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The Twelve Gates of Jerusalem

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Jerusalem means “city of peace,” and we know that’s not true in the natural, but for New Jerusalem, the heavenly city, it sure fits. Our earthly Jerusalem has been the epicenter of turmoil, but the city is going through a process of overcoming and attaining the promises. That is as true for us as it is for the geographic capital of Israel. Some teachings use the twelve gates as a process for spiritual maturity. That’s valid, but when we look at them as a monthly cyclical process rather than lifetime progression, we need to see things a bit differently. 

After I had been tracking with the seasons for a while—matching tribes, months, gems, and constellations—I had another dream. I dreamt that people were trapped in the book of Nehemiah and I was helping them escape. While I believe that dream went far beyond this surface application, I added the twelve gates, which laid out nicely in the order listed in the Bible, and found that the repairers of each gate contain relevant messages for us.

While our primary focus is on becoming free, entering the promised land with the tribes, and following their journey, Nehemiah jumps ahead to promises fulfilled, yet Israel had let them slip away. 


Sanballat the Horonite, Tobiah the Ammonite, and Geshem the Arab are the villains in the story, trying to interfere with Nehemiah’s plans for rebuilding (Nehemiah 2.19; 4:1–3, 4:8, 4:11; 6:2, 6:6–8). The Horonites and Ammonites were two people groups God said to drive out of the promised land. Generations later, they were back, trying to undermine the rebuilding. This appears to be a picture of how we need to reinforce what our ancestors have conquered or take back ground that we have taken in the past in a previous seasonal cycle. (This means that you have not done something wrong if you need to keep fighting for freedom in a certain area. You are making progress. Keep going.)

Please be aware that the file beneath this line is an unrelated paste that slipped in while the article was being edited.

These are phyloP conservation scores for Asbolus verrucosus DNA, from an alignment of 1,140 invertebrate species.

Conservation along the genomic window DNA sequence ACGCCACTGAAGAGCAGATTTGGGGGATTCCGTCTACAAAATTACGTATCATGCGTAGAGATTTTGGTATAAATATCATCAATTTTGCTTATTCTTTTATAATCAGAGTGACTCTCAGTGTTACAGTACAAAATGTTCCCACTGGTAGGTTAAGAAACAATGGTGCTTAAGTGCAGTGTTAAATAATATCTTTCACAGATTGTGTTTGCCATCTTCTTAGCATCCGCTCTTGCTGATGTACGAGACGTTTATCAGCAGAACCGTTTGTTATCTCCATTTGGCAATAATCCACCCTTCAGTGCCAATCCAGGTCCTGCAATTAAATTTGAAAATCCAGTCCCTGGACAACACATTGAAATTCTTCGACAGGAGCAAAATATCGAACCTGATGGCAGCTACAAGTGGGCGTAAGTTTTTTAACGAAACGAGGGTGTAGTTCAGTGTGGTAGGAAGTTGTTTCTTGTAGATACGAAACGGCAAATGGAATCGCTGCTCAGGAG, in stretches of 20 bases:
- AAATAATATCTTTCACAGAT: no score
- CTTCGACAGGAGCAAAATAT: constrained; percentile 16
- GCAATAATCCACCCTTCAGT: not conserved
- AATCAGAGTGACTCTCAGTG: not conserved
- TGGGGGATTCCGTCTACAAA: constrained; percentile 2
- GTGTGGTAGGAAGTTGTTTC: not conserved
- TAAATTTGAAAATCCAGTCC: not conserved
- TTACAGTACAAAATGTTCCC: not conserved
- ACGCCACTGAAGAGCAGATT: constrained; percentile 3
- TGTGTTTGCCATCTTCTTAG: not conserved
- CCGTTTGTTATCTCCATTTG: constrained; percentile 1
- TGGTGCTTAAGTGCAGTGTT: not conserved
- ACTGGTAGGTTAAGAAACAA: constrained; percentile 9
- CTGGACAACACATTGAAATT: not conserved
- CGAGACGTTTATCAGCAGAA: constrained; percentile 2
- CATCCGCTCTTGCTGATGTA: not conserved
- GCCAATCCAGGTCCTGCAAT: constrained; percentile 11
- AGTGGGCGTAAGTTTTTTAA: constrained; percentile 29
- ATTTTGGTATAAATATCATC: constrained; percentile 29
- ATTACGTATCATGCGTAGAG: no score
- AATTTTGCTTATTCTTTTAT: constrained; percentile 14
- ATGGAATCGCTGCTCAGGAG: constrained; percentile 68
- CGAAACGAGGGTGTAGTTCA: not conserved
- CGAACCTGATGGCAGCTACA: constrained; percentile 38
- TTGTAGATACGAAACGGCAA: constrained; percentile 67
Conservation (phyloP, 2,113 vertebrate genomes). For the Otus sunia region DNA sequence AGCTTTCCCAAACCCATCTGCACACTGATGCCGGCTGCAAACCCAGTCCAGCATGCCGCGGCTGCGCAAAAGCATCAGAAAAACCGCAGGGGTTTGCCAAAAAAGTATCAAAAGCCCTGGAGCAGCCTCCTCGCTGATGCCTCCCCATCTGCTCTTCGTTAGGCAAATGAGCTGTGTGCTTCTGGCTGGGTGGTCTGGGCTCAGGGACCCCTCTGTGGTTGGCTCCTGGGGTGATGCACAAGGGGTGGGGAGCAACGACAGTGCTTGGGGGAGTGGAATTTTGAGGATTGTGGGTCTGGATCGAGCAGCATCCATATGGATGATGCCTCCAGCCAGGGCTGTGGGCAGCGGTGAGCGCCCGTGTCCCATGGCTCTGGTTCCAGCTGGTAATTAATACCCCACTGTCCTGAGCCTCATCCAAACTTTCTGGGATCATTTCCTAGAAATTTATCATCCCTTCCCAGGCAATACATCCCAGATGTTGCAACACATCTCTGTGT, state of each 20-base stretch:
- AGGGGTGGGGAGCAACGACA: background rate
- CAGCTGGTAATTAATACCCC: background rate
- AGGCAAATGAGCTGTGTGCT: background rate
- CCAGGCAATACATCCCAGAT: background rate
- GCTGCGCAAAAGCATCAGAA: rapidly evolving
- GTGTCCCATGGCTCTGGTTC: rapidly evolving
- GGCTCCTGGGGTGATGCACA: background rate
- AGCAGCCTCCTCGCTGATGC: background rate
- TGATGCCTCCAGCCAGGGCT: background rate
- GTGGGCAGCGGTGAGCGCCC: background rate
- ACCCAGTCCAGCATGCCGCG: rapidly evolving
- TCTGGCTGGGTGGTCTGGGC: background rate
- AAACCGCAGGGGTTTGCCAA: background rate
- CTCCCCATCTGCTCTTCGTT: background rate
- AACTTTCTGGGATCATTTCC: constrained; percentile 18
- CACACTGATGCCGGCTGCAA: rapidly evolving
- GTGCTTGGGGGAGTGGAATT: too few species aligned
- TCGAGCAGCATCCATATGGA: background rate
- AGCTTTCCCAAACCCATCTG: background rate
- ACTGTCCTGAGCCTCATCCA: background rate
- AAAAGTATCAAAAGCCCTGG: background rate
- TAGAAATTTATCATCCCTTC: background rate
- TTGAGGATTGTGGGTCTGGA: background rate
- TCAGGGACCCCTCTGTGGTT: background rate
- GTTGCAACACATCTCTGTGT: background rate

As Nehemiah worked, the opposition came at him in the form of mockery, threats, and false reports (Nehemiah 2:19; 4:1–3, 4:8, 4:11; 6:2, 6:6–8). How many times have you begun to move toward a goal and heard the discouraging internal voice, “What makes you think you can even do that? Who do you think you are? You can’t pull that off. Even if you manage, it won’t work in the long run.” Like Nehemiah and his men, sometimes we have to work with a trowel in one hand and a sword in the other, saying, “I cannot come down!”

To understand how the gates are relevant to our cycles throughout the year, check out Healing in the Hebrew Months: Prophetic Strategies in the Tribes, Constellations, Gates, and Gems by Seneca Schurbon

Seneca Schurbon

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